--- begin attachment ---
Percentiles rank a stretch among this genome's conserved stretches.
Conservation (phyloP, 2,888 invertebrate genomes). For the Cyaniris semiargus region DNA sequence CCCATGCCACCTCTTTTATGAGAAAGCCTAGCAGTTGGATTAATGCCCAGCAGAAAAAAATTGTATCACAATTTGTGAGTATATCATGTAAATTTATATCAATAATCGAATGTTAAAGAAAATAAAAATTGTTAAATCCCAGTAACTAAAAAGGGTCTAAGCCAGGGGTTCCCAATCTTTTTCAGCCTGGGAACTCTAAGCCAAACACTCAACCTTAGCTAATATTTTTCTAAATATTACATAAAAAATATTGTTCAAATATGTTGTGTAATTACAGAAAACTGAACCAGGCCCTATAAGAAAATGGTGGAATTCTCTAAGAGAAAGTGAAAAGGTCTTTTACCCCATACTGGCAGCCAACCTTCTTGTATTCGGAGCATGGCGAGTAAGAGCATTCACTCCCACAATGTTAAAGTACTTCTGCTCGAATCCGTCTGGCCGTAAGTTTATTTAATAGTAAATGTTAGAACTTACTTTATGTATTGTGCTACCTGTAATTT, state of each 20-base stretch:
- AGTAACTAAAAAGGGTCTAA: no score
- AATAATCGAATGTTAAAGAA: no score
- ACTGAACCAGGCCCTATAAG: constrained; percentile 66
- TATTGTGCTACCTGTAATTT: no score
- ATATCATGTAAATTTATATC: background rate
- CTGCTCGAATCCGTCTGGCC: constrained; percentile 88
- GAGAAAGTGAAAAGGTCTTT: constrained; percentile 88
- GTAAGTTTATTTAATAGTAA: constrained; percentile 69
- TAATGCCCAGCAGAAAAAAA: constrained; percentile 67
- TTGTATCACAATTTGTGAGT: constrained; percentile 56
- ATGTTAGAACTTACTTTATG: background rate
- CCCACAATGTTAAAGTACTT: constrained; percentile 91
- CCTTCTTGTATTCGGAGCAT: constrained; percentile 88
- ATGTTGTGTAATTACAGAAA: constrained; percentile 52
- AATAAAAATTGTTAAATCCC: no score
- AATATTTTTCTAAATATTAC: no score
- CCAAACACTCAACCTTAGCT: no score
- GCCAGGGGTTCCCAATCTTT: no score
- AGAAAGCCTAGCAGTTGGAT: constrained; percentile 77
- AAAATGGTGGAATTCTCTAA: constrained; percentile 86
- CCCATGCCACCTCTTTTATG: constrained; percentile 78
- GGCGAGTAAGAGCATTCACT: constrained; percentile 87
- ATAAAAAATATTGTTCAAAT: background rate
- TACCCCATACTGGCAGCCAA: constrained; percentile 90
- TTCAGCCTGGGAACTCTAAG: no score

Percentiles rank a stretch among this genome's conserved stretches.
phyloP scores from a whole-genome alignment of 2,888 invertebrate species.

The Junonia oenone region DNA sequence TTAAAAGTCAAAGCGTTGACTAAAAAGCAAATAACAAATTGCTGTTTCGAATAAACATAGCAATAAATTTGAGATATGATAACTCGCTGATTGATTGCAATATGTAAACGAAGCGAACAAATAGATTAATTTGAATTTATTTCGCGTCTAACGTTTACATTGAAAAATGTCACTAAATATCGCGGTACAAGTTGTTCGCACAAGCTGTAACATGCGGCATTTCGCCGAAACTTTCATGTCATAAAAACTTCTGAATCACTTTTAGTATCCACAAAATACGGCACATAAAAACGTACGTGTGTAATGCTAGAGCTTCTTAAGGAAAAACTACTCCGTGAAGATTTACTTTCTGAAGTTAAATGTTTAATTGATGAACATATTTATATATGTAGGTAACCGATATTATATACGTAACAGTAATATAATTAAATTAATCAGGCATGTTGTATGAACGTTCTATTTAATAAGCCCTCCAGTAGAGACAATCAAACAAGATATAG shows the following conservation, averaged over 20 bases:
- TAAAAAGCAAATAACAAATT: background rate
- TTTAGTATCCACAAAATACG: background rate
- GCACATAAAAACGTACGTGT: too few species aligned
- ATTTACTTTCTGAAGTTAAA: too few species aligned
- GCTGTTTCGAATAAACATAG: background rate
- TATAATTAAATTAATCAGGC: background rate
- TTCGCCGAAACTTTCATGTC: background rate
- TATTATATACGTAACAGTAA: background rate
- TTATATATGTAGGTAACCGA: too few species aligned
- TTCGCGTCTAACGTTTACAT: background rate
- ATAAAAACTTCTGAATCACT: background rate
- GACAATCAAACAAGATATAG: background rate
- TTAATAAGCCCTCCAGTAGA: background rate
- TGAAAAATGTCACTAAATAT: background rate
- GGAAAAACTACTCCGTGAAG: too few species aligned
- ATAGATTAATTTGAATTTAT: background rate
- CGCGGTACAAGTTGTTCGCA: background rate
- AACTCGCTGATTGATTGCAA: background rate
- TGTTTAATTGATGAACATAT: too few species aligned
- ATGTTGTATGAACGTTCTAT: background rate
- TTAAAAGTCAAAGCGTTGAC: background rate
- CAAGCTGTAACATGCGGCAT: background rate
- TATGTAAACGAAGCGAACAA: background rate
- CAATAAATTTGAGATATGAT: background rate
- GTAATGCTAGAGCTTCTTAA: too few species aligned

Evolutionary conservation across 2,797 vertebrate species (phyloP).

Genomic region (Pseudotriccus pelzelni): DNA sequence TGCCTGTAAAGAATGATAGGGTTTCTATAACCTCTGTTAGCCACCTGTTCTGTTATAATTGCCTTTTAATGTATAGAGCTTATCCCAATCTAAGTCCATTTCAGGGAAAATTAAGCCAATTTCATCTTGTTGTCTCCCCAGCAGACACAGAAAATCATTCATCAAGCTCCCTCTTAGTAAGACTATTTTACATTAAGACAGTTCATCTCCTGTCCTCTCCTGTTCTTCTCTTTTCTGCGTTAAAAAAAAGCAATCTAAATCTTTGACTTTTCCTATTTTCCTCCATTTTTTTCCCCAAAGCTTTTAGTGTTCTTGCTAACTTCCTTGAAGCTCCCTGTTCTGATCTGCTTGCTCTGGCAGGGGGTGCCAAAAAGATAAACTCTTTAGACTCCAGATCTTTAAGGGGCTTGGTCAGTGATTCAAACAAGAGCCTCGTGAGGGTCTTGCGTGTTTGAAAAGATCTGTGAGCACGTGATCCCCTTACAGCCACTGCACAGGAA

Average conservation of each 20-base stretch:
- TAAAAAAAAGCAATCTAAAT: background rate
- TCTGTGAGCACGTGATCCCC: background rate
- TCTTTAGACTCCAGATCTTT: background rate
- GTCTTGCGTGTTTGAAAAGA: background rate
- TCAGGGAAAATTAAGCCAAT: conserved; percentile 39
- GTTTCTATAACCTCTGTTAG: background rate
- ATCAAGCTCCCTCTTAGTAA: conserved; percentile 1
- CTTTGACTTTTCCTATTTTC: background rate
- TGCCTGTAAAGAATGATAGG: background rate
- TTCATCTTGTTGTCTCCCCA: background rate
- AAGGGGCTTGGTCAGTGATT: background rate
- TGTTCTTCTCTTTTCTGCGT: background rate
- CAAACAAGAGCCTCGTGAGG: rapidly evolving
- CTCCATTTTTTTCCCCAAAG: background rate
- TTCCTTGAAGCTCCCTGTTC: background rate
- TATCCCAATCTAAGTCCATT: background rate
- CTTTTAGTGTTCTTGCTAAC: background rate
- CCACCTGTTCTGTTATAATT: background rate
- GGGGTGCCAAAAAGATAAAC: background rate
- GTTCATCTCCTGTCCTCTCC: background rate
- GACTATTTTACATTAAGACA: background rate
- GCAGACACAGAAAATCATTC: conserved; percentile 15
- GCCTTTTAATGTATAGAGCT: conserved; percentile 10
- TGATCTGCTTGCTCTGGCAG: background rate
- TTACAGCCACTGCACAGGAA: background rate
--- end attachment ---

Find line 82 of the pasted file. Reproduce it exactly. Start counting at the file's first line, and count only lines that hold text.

- TGATCTGCTTGCTCTGGCAG: background rate